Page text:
A few inconsistencies fail to blight an otherwise exhilarating conclusion to this year’s Festival.
One of the great opportunities afforded to audiences attending a chamber music festival, such as Musica Viva’s, is the chance to hear combinations of artists who wouldn’t otherwise perform together. As if in a musical laboratory, sometimes these collaborations chance upon a magical chemistry, but on other occasions a group of musicians, arbitrarily bolted together, can result in something akin to Frankenstein’s monster, with disparate personalities unable to cohere and a lack of synergy smearing the clarity of the music. For this final concert of the 2015 Musica Viva Festival, featuring two specially formed ensembles from this year’s roster of invited musicians, we would experience both of the afore mentioned examples.
In addition to the larger ensemble pieces however, there was also one last chance to hear some of this year’s most consistently impressive performers in more familiar contexts. Firstly Guitarist Karin Schaupp performing Mauro Giuliani Gran Sonata Eroica: a charming piece, if not a little unremarkable. However delivered with Schaupp’s characteristically bright, creamy tones it couldn’t fail but convince.
Bulgarian violin virtuoso Bella Hristova, joined on piano by Aleksandar Madžar, gave an ardently expressive account of Fauré’s Violin Sonata No 1. Although brutally demanding on both violinist and pianist, these two world-class musicians were unphased by the technical challenges posed by Fauré. Hristova and Madžar, nimble and responsive to each other, offered a deeply satisfying account, allowing the luxuriously decadent Romantic hyperbole of this music to dazzle.
Less convincing, sadly, were clarinettist Narek Arutyunian, cellist Nicolas Altstaedt and pianist Daniel De Borah, performing Brahms’ Clarinet Trio. While superficially accurate and musically concise, they lacked a more sophisticated attention to detail, as well as suffering from some inconsistent balance issues. This was especially problematic at the far ends of the dynamic spectrum, with soft moments lacking in colour and focus, and louder sections at times degenerating into a brute force bludgeoning, made significantly worse by Altsteadt’s habit of over-excitedly stamping along to the music.
Some unnecessarily long pauses between the movements repeatedly robbed this performance of any narrative or emotional momentum, but moreover a sheer lack of communication made this reading decidedly underwhelming. While all three of these musicians are individually astonishing, as an ensemble they failed to achieve the visceral, collegial bond that would have made this adequate performance a great one.
Thankfully, that rare alchemy needed for truly momentous music-making was delivered in spades with the paring of the Pavel Haas Quartet and the Doric String Quartet, joining forces to perform the opening and closing pieces of this Festival finale. The first piece of the afternoon was one of this year’s Festival commissions, and the inaugural piece of the newly established Hildegard Project, Saudade by Natalie Williams. Her brief was to create a piece in memory of the mothers of two of the patrons who helped fund this commission, and Williams has duly written a deeply poignant, thought provoking, and richly expressive work that, in the composer’s own words, is both “a memorial and a celebration.”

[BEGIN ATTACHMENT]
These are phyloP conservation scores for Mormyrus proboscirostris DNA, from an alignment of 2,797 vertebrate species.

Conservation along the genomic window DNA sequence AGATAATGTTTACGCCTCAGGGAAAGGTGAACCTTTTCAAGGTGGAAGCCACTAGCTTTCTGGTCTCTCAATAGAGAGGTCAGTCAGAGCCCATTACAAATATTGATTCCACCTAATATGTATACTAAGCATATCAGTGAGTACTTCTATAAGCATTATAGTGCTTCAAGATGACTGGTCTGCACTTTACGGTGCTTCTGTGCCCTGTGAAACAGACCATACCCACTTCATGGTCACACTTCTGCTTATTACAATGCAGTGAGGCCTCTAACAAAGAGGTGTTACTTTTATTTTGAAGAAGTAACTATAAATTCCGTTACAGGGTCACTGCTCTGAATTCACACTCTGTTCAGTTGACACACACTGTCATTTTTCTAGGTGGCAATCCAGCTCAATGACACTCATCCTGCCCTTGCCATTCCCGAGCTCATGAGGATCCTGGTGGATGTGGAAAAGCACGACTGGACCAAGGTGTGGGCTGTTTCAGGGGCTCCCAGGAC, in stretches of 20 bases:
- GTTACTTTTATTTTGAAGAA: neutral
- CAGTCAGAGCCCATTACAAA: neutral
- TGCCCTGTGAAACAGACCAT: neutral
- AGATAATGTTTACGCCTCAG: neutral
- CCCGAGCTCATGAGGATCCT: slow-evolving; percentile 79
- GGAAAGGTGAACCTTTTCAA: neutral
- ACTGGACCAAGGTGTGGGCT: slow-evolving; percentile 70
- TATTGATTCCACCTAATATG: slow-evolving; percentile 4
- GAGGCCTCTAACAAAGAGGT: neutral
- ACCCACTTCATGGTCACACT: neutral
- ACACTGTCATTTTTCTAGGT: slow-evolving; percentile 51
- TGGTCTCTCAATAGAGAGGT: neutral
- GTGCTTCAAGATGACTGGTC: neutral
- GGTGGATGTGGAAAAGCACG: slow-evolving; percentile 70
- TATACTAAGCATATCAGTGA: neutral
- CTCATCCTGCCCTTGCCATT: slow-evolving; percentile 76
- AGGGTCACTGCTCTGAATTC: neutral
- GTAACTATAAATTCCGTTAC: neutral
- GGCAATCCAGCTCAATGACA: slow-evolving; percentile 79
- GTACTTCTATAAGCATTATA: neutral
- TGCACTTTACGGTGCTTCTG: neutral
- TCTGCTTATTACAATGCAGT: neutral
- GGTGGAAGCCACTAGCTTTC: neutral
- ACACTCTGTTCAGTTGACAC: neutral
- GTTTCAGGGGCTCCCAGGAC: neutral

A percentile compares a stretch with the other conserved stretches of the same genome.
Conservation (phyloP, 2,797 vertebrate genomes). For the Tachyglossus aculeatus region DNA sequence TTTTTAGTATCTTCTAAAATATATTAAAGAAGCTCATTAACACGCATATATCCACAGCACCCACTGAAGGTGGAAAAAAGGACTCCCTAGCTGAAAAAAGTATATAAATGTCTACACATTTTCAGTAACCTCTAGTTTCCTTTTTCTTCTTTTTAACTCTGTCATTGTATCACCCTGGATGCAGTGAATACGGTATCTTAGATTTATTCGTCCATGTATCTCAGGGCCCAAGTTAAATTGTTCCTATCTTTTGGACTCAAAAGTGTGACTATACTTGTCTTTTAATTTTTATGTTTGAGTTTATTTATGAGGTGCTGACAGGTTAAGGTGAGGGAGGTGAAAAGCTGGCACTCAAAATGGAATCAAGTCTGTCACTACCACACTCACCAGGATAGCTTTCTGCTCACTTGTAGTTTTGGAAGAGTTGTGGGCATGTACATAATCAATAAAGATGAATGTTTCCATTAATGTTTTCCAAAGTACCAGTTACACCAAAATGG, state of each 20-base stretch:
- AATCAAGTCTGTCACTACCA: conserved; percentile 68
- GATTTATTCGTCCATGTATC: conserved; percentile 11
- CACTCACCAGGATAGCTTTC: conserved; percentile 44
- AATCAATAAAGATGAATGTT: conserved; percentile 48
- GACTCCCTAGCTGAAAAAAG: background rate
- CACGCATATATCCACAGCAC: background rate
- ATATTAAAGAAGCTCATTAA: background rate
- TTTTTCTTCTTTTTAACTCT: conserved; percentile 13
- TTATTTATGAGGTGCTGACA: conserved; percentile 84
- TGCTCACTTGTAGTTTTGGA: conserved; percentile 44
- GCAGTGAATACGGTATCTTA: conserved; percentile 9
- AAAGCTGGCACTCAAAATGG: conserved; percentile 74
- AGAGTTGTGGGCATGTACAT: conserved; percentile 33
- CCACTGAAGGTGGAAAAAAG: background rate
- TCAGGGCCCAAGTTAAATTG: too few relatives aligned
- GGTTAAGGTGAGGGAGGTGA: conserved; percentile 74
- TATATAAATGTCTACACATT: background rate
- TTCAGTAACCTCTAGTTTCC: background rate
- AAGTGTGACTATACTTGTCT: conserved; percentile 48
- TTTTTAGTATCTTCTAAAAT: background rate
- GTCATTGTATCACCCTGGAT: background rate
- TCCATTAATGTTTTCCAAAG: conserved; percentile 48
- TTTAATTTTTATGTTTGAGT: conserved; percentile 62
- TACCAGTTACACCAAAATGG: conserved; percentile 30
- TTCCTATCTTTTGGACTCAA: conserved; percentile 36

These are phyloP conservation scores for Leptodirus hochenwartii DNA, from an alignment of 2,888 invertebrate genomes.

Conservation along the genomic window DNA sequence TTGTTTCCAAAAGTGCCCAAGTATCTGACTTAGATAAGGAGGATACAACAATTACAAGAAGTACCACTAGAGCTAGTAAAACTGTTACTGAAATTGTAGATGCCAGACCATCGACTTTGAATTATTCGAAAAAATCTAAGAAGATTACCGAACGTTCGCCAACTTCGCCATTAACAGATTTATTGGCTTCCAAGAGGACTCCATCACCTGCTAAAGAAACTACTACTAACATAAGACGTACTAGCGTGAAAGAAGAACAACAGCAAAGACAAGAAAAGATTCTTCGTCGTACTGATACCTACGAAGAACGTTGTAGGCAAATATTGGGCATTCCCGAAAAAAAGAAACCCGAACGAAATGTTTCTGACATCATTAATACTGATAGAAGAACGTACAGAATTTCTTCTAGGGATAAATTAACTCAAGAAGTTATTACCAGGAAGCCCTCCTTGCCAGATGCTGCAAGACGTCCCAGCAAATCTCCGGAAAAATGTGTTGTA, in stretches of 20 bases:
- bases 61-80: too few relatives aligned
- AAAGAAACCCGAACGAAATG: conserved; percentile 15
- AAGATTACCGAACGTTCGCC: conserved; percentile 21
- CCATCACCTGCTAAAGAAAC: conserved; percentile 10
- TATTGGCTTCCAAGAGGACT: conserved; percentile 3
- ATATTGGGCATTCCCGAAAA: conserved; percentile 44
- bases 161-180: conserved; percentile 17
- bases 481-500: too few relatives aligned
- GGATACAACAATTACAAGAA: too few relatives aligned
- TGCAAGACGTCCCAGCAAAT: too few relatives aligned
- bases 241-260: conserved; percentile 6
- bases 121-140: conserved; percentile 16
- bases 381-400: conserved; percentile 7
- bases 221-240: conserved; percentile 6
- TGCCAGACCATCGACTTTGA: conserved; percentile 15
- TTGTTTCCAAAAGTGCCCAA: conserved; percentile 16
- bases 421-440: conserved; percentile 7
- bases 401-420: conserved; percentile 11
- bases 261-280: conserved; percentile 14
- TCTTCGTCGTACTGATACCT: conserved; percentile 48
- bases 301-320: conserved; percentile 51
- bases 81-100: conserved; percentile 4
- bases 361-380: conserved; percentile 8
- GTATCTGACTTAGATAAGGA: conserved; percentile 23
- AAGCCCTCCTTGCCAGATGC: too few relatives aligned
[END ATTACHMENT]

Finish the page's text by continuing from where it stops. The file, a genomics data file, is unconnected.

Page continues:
Beginning with a quietly energetic, pulsing rhythm, hocketed urgently between the two quartets, the music winds itself up, coiling ever tighter, into a blazingly intense climax. Then, against a glassy backdrop of harmonics, a haunting lullaby, full of yearning and melancholy, drifts plaintively in and out of view. This dissolves into a cascade of resolving cadences that builds into a lamenting, sorrowful, devastatingly impassioned hymn. Finally, bright harmonics, like shards of celestial light, introduce a final, soaring song of joyous remembrance.
Williams’ uncluttered, beautifully direct aesthetic is based on an exhaustive enquiry of relatively basic musical statements, but this simplicity allows us to immediately understand the significance and purpose of certain gestures. But beyond the nuts and bolts of this music, Williams has a spectacularly evolved gift for tapping into a universally shared pathos that speaks to an audience, even on a single hearing, with profundity and depth. Saudade is a piece deserving of much more than just a single outing.
At the other end of the emotional spectrum, the Pavel Haas Quartet and Doric String Quartet, joined by double bassist Kees Boersma, closed this year’s Festival with an exhilarating display of chamber music at its finest. Performing Olli Mustonen’s String Nonet No 2, the keenly sensitive communication between this group of monumentally gifted musicians ricocheted like an electrical pulse, visibly coursing from one player to the next. In the blisteringly fleet final movement, sparks fly, pulses race, and we can but hold on by our fingertips as we’re carried along by the current of this ferociously exciting musical outpouring. Seeing a group of musicians, so palpably in-tune with each other, so clearly enraptured in a performance, is a privilege, and as fitting a conclusion to this weekend of musical celebration as I could imagine.